Omicron cases grow in county

Scott Swanson

The omicron variant of the COVID virus continues to rack up infection numbers in Oregon and locally, health officials and state agencies report. 

“I would say, at this point, that we’re still having cases increase,” said Todd Noble, Linn County health administrator. 

“We do know that the surge will start to go down here in pretty short order, just as it has across the country.” 

The Oregon Health Authority reported 19,400 new confirmed and presumptive cases of COVID-19 as of 12:01 a.m. Monday, Jan. 24, bringing the state’s total number of reported cases to 590,270.

OHA also reported 17 new deaths, which along with the 19,400 new cases, included data recorded by counties for the three-day period between Jan. 21 and Jan. 23.

For the period of Jan. 10 – 23, Linn County reported 3,592 COVID cases. Lane County, whose population is roughly three times Linn County’s, reported 8,971 during the same period. 

The most recent figures for the Sweet Home zip code, from Jan. 19, showed 2,044 total COVID cases, a rate of 15,066 per 100,000 population, the scale used by the state to gauge the infiltration of the virus.  Lebanon totaled 5,030 cases, which would be 17,579/100,000. 

“Per 100,000, Oregon has less deaths than every single state across the country, other than one,” Noble said. “By and large, it’s because citizens of Oregon have been taking responsibility. There’s room for improvement, but I think omicron will start coming down in the next couple of weeks.” 

The county held its last general walk-up vaccination clinic Jan. 19, which it opened to children 5 to 12. 

Neva Anderson, county emergency preparedness coordinator, said about 2,500 shots had been administered since the county resumed mass vaccination clinics earlier this month. Anderson said the county will transition to mobile clinics in area communities starting this week.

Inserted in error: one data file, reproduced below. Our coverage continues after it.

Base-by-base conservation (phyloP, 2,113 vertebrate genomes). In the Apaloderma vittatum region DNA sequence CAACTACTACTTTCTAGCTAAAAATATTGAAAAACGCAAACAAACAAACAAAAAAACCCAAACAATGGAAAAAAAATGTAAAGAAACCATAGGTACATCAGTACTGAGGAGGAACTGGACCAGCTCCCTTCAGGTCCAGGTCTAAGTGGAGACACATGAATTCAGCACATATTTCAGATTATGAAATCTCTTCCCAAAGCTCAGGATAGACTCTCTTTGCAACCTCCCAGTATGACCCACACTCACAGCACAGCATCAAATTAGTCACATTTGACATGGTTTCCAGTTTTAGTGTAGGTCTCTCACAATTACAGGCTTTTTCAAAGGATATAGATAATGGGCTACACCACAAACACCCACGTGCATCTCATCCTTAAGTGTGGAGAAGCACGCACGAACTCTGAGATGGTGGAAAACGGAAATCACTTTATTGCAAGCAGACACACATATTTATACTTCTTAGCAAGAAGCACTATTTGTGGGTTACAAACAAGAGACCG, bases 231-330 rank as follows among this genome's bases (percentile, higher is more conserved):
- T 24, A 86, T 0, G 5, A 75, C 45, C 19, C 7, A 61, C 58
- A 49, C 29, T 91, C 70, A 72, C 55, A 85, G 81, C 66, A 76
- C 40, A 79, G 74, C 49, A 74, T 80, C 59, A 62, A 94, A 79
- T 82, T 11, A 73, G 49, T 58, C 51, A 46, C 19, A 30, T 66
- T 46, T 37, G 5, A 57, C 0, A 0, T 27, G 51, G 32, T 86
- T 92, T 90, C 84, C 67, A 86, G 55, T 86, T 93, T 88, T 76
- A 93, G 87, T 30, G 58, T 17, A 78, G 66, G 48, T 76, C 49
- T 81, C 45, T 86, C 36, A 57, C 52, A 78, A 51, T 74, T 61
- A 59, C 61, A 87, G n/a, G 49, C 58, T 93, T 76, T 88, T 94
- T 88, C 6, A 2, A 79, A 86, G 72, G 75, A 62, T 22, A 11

“We ended mass vaccinations last week,” Noble said. “We could do 1,500 a day and we were averaging between 200 and 600. That big of a need hasn’t been there, so we’re shifting to smaller, mobile clinics.” 

Vaccinations are also available at Safeway in Sweet Home, at the Brownsville Pharmacy, and at Walgreens, Walmart, Safeway, Nova Urgent Care and Rite Aid in Lebanon. 

Information on vaccines is available at

Noble said that vaccination rates in the east county areas have been lower, “but I do think that, as time has gone on, things have improved.”

He predicted that as people get vaccinated or contract omicron, immunity will  rise.

The OHA reported that during the week ending Jan. 15, there 

Though omicron has affected some who were vaccinated,  but had not gotten a booster, as well as some who have, “the breakouts haven’t been as much with a booster,” Noble said. 

Those cases, called “breakthrough cases,” comprised 19 percent of the COVID cases reported during the week ending Jan. 15, according to the OHA, which noted that many such cases involve symptoms so minor that they don’t get reported, “therefore, the true number of vaccine breakthrough cases is unknown.” 

Noble said he was one. 

“I myself got it, but it was the mildest cold I’ve ever had in my life. I felt pretty confident because I had my vaccinations and booster. For most people, it seems that if they’ve had their booster, they’re in much better shape.”